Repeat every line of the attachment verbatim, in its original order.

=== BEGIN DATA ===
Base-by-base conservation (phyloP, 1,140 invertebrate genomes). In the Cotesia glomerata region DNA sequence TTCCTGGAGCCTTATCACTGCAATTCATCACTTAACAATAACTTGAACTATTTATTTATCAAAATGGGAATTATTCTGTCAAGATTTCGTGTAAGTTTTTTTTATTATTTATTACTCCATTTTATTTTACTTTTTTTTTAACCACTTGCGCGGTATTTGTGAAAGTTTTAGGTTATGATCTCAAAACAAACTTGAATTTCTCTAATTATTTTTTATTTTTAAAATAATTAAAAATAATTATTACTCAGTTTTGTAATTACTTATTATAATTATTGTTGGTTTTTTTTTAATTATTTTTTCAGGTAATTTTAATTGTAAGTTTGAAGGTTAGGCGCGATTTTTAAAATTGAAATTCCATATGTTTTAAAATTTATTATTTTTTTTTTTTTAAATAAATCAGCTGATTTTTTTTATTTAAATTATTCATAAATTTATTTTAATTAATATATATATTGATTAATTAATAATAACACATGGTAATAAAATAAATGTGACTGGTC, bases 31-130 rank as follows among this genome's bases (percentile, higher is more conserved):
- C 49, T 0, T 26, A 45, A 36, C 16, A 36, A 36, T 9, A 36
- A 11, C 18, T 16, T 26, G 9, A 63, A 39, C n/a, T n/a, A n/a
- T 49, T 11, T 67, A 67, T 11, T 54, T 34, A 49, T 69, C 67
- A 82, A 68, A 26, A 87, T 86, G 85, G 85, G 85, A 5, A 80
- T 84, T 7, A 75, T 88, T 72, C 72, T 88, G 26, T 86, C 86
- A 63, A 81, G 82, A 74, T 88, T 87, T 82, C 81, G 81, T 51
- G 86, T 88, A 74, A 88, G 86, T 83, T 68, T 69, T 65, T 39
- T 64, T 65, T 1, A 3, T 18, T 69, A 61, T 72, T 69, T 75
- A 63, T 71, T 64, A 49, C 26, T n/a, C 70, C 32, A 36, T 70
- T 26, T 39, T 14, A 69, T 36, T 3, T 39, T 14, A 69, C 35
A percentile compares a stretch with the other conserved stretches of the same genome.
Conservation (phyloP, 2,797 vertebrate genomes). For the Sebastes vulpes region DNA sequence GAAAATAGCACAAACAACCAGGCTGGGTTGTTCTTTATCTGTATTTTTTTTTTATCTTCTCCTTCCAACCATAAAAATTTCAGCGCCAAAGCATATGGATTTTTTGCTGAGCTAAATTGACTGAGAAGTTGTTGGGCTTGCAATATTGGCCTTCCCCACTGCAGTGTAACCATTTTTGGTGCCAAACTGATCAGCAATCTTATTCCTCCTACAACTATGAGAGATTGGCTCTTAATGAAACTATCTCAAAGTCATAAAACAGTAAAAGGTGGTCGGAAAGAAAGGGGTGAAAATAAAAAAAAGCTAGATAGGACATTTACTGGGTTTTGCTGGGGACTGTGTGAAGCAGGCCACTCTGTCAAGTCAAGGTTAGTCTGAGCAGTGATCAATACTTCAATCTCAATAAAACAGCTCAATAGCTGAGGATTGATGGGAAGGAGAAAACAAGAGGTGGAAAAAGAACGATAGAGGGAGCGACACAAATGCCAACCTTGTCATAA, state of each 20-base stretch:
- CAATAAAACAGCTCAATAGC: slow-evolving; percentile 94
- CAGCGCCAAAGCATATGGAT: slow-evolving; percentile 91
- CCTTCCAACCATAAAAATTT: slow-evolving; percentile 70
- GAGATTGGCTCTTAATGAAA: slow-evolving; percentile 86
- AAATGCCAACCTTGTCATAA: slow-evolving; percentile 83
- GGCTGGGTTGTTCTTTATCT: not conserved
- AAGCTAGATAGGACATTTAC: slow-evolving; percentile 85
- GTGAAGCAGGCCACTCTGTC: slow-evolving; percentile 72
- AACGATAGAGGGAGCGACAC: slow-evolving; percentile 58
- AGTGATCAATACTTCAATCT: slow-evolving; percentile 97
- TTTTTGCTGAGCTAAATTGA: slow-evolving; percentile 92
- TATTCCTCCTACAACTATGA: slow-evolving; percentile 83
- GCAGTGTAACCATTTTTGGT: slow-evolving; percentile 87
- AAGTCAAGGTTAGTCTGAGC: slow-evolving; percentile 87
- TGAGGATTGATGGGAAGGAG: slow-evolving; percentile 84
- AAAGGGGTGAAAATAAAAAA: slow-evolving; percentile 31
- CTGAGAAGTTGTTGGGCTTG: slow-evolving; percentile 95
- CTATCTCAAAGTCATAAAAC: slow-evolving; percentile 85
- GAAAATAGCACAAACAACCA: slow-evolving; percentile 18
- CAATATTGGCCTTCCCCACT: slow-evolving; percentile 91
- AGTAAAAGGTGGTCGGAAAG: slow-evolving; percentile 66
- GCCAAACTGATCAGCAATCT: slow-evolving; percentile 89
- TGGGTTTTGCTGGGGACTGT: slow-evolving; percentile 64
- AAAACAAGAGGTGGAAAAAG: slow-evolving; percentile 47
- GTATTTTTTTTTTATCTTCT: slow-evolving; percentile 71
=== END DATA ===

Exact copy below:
Base-by-base conservation (phyloP, 1,140 invertebrate genomes). In the Cotesia glomerata region DNA sequence TTCCTGGAGCCTTATCACTGCAATTCATCACTTAACAATAACTTGAACTATTTATTTATCAAAATGGGAATTATTCTGTCAAGATTTCGTGTAAGTTTTTTTTATTATTTATTACTCCATTTTATTTTACTTTTTTTTTAACCACTTGCGCGGTATTTGTGAAAGTTTTAGGTTATGATCTCAAAACAAACTTGAATTTCTCTAATTATTTTTTATTTTTAAAATAATTAAAAATAATTATTACTCAGTTTTGTAATTACTTATTATAATTATTGTTGGTTTTTTTTTAATTATTTTTTCAGGTAATTTTAATTGTAAGTTTGAAGGTTAGGCGCGATTTTTAAAATTGAAATTCCATATGTTTTAAAATTTATTATTTTTTTTTTTTTAAATAAATCAGCTGATTTTTTTTATTTAAATTATTCATAAATTTATTTTAATTAATATATATATTGATTAATTAATAATAACACATGGTAATAAAATAAATGTGACTGGTC, bases 31-130 rank as follows among this genome's bases (percentile, higher is more conserved):
- C 49, T 0, T 26, A 45, A 36, C 16, A 36, A 36, T 9, A 36
- A 11, C 18, T 16, T 26, G 9, A 63, A 39, C n/a, T n/a, A n/a
- T 49, T 11, T 67, A 67, T 11, T 54, T 34, A 49, T 69, C 67
- A 82, A 68, A 26, A 87, T 86, G 85, G 85, G 85, A 5, A 80
- T 84, T 7, A 75, T 88, T 72, C 72, T 88, G 26, T 86, C 86
- A 63, A 81, G 82, A 74, T 88, T 87, T 82, C 81, G 81, T 51
- G 86, T 88, A 74, A 88, G 86, T 83, T 68, T 69, T 65, T 39
- T 64, T 65, T 1, A 3, T 18, T 69, A 61, T 72, T 69, T 75
- A 63, T 71, T 64, A 49, C 26, T n/a, C 70, C 32, A 36, T 70
- T 26, T 39, T 14, A 69, T 36, T 3, T 39, T 14, A 69, C 35
A percentile compares a stretch with the other conserved stretches of the same genome.
Conservation (phyloP, 2,797 vertebrate genomes). For the Sebastes vulpes region DNA sequence GAAAATAGCACAAACAACCAGGCTGGGTTGTTCTTTATCTGTATTTTTTTTTTATCTTCTCCTTCCAACCATAAAAATTTCAGCGCCAAAGCATATGGATTTTTTGCTGAGCTAAATTGACTGAGAAGTTGTTGGGCTTGCAATATTGGCCTTCCCCACTGCAGTGTAACCATTTTTGGTGCCAAACTGATCAGCAATCTTATTCCTCCTACAACTATGAGAGATTGGCTCTTAATGAAACTATCTCAAAGTCATAAAACAGTAAAAGGTGGTCGGAAAGAAAGGGGTGAAAATAAAAAAAAGCTAGATAGGACATTTACTGGGTTTTGCTGGGGACTGTGTGAAGCAGGCCACTCTGTCAAGTCAAGGTTAGTCTGAGCAGTGATCAATACTTCAATCTCAATAAAACAGCTCAATAGCTGAGGATTGATGGGAAGGAGAAAACAAGAGGTGGAAAAAGAACGATAGAGGGAGCGACACAAATGCCAACCTTGTCATAA, state of each 20-base stretch:
- CAATAAAACAGCTCAATAGC: slow-evolving; percentile 94
- CAGCGCCAAAGCATATGGAT: slow-evolving; percentile 91
- CCTTCCAACCATAAAAATTT: slow-evolving; percentile 70
- GAGATTGGCTCTTAATGAAA: slow-evolving; percentile 86
- AAATGCCAACCTTGTCATAA: slow-evolving; percentile 83
- GGCTGGGTTGTTCTTTATCT: not conserved
- AAGCTAGATAGGACATTTAC: slow-evolving; percentile 85
- GTGAAGCAGGCCACTCTGTC: slow-evolving; percentile 72
- AACGATAGAGGGAGCGACAC: slow-evolving; percentile 58
- AGTGATCAATACTTCAATCT: slow-evolving; percentile 97
- TTTTTGCTGAGCTAAATTGA: slow-evolving; percentile 92
- TATTCCTCCTACAACTATGA: slow-evolving; percentile 83
- GCAGTGTAACCATTTTTGGT: slow-evolving; percentile 87
- AAGTCAAGGTTAGTCTGAGC: slow-evolving; percentile 87
- TGAGGATTGATGGGAAGGAG: slow-evolving; percentile 84
- AAAGGGGTGAAAATAAAAAA: slow-evolving; percentile 31
- CTGAGAAGTTGTTGGGCTTG: slow-evolving; percentile 95
- CTATCTCAAAGTCATAAAAC: slow-evolving; percentile 85
- GAAAATAGCACAAACAACCA: slow-evolving; percentile 18
- CAATATTGGCCTTCCCCACT: slow-evolving; percentile 91
- AGTAAAAGGTGGTCGGAAAG: slow-evolving; percentile 66
- GCCAAACTGATCAGCAATCT: slow-evolving; percentile 89
- TGGGTTTTGCTGGGGACTGT: slow-evolving; percentile 64
- AAAACAAGAGGTGGAAAAAG: slow-evolving; percentile 47
- GTATTTTTTTTTTATCTTCT: slow-evolving; percentile 71